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Biz Groups Bracing Against Push for Tax Increases

Aug 9, 2019Council in the News, State House News Service

By Colin A. Young, The State House News Service, Aug. 8, 2019

Citing the state’s recent economic performance, a tech sector business organization focused on state tax policy said the state’s fiscal disciple is improving, but warned of long-term stability risks if the state pursues “over taxation.”

The Massachusetts High Technology Council, one of the groups that successfully petitioned to remove the proposed 4 percent surtax on household income above $1 million from last year’s ballot, said it wants to understand the “forces behind unrelenting calls for new and increased taxes, even as Massachusetts revenue collections have risen steadily to historic levels.”

The endeavor comes as lawmakers are working hard to get the income surtax question onto the 2022 ballot and as the House is gearing up for a debate over transportation financing, with tax hikes on the table.

The group pointed to fiscal 2019, in which state tax collections totaled $29.69 billion, an increase of nearly 7 percent over the previous year and eclipsing budget benchmarks by $1.1 billion. Tax collections were up 15 percent over fiscal 2017, the group said. Just one month into fiscal 2020, tax collections are up 6 percent over last year.

“With tax collections rising at twice the rate of inflation since 2015, Massachusetts does not have a revenue problem despite repeated claims that billions in new taxes must be imposed to support state spending,” the council wrote in its newsletter.

The group said it is concerned that political leaders could make decisions that halt the momentum of the private sector, which it said “has buoyed the commonwealth.” Compounding that concern are “the calamitous economic results” in states like Connecticut, Illinois and New Jersey, where the council said policymakers “unwisely relied on over taxation of productive economic activity to manage their fiscal affairs.”

“Recent national rankings of states’ relative fiscal health … rate Massachusetts poorly and in the same company as the fiscal basket cases cited above,” the group wrote.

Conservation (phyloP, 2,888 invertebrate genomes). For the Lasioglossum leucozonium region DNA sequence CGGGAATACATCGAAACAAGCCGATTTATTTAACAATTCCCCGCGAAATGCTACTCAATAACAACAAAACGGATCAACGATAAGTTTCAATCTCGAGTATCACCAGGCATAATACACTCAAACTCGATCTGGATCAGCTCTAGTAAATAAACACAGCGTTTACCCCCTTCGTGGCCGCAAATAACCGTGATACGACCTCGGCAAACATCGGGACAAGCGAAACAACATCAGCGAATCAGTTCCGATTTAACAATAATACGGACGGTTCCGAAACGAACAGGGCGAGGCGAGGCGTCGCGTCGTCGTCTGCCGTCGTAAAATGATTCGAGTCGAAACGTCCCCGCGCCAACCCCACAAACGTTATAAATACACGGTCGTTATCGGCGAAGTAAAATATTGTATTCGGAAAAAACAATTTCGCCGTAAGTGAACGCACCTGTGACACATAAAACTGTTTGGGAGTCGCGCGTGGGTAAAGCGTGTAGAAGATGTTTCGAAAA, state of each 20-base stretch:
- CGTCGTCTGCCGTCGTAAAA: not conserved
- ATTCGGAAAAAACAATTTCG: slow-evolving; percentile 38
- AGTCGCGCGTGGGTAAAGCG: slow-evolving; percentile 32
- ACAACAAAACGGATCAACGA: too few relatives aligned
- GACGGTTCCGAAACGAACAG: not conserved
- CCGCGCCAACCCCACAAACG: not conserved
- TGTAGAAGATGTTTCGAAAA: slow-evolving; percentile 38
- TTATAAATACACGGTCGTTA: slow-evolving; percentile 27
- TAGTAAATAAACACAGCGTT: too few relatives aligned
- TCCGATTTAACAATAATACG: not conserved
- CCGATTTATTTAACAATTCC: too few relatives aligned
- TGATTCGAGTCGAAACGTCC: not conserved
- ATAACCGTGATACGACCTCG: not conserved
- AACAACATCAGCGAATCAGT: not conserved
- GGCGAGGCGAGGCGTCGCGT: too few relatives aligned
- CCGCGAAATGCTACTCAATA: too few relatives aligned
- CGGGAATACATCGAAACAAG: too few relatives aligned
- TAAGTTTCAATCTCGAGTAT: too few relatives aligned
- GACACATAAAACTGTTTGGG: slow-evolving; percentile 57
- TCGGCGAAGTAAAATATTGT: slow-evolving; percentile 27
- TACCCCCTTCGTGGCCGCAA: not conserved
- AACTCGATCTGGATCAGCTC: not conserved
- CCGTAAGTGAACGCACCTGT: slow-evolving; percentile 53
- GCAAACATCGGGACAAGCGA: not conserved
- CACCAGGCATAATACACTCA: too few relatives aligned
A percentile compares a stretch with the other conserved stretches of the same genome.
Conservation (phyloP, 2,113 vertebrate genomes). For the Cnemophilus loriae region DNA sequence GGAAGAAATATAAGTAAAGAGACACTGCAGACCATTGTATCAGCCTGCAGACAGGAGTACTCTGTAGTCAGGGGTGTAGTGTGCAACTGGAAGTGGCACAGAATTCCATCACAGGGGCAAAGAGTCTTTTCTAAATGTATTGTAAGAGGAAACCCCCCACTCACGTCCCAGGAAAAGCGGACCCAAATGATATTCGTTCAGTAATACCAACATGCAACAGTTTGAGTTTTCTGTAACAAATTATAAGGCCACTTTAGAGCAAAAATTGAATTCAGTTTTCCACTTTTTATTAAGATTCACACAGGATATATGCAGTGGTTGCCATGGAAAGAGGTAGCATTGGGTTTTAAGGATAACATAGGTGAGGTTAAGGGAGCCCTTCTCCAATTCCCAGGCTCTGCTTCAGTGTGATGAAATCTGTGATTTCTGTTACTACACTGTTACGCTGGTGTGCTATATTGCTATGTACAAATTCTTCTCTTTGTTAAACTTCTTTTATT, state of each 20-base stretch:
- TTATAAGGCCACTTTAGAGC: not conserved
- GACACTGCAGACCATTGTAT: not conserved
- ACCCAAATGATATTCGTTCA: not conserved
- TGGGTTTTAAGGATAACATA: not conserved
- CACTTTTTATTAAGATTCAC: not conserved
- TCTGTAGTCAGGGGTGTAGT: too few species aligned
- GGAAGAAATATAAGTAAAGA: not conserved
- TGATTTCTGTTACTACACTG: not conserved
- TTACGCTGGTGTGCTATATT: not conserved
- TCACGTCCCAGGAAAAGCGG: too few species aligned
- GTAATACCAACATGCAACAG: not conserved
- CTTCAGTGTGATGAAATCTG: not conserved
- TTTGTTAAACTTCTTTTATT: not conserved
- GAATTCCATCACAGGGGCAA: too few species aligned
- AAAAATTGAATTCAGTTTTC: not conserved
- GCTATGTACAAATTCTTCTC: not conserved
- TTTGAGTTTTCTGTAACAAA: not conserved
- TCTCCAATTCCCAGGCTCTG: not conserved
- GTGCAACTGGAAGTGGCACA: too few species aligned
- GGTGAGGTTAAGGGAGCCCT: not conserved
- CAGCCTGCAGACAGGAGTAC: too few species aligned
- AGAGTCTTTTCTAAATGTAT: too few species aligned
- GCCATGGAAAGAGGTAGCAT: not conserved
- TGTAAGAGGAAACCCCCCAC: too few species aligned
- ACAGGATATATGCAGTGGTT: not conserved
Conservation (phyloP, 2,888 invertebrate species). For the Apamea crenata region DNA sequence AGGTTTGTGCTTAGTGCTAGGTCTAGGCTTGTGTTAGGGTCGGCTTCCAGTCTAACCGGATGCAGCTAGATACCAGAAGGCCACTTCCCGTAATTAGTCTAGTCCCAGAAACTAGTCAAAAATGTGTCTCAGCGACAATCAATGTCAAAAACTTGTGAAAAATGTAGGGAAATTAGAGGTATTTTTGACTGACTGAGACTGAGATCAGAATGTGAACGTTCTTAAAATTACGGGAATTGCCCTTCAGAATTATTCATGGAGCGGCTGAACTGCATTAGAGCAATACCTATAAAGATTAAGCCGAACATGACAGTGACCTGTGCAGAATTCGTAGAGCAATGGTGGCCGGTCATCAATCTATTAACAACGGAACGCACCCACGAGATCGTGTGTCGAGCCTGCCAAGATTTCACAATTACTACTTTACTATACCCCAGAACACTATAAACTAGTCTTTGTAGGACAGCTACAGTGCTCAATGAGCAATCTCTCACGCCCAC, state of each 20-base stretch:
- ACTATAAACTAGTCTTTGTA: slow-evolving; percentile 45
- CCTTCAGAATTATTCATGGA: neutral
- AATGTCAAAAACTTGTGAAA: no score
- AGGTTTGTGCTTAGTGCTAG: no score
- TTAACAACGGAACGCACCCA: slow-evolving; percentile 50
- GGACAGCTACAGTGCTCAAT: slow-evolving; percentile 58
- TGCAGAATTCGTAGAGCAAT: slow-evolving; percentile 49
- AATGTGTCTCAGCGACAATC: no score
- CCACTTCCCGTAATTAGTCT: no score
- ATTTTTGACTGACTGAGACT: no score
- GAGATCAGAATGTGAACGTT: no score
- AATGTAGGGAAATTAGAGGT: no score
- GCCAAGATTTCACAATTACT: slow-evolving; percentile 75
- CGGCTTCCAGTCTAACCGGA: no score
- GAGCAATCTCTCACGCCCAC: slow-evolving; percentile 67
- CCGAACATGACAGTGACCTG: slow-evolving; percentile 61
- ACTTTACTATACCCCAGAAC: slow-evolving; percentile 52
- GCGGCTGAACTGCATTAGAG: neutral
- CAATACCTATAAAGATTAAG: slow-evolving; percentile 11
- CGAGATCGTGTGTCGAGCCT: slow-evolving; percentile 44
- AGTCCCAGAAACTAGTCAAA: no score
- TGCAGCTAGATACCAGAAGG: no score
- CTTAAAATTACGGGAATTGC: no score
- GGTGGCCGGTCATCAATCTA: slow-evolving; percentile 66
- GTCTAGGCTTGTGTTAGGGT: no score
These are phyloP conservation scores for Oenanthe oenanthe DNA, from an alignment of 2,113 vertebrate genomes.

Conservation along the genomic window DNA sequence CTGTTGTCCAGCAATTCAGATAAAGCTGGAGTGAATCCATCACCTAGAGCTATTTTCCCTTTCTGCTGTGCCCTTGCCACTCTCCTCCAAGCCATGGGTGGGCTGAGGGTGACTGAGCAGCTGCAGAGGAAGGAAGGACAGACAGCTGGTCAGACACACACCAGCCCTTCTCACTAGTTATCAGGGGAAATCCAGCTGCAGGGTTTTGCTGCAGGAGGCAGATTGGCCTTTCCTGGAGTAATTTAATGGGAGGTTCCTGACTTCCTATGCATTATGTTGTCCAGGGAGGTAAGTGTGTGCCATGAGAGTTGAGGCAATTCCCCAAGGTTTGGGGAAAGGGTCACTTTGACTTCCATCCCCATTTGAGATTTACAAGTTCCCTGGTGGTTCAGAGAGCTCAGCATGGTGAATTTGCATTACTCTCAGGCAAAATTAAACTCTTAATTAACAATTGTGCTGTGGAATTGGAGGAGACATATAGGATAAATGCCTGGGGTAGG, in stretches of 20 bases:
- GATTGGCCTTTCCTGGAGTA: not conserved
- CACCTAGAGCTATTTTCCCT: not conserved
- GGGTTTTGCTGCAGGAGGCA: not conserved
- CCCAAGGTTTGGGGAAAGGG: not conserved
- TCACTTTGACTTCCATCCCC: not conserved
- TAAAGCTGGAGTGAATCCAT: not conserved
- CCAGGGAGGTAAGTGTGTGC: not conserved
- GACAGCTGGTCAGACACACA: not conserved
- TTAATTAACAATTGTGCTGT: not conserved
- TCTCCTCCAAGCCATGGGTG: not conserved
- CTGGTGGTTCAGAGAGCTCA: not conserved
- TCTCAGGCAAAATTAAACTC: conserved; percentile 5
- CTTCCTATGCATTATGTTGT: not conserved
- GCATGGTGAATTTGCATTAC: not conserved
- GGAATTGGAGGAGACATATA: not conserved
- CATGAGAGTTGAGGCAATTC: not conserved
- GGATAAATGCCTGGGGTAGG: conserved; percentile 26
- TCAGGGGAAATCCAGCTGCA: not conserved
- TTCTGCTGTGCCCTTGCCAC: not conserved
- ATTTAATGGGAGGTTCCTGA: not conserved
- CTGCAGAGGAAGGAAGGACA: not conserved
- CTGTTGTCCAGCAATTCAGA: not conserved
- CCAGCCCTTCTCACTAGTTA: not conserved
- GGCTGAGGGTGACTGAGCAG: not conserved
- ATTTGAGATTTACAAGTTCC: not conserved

The High Tech Council, in addition to calling attention to the state’s “significant long-term fiscal challenges decades in the making,” also heaped some praise on state policymakers for having taken recent steps to improve fiscal stability.

“Specifically, actual and budgeted contributions to the state’s ‘rainy day’ Fiscal Stabilization Fund from FY18 through FY20 will total $2.2 billion, bringing the fund balance up to $3.3 billion,” the council wrote.

Earlier this week, Associated Industries of Massachusetts President and CEO John Regan said that businesses “already burdened with business and compliance costs” could be put under greater stress if the Legislature opts for tax increases.

“Beacon Hill is awash with calls for more revenue. But the slowing of the economy during the second quarter means this is exactly the wrong time to place additional cost burdens on business,” Regan said. “If the economy goes into a downturn while costs are increasing that will create big challenges for employers.”

Business groups have decried the Boston area’s public transportation woes as a hindrance to growth and some, including various chambers of commerce, have formed a working group to amplify the business community’s voice and proposed solutions in the debate.

The signaling from business groups about taxes could set up a collision of interests in the fall as lawmakers eye transportation improvements that businesses desire but also tax increases opposed by business officials.



Increasingly, the Massachusetts High Technology Council is stepping up to create, execute, and lead critical statewide competitiveness strategies. Fostering a vision for our innovation economy under the MassVision2050 banner, the Council solidifies its position as a thought leader providing valuable insights to navigate emerging technologies, facilitates long-term planning, and reinforces the Council's commitment to excellence and action in the evolving Massachusetts tech-driven economy.

To learn more, contact Council President Chris Anderson.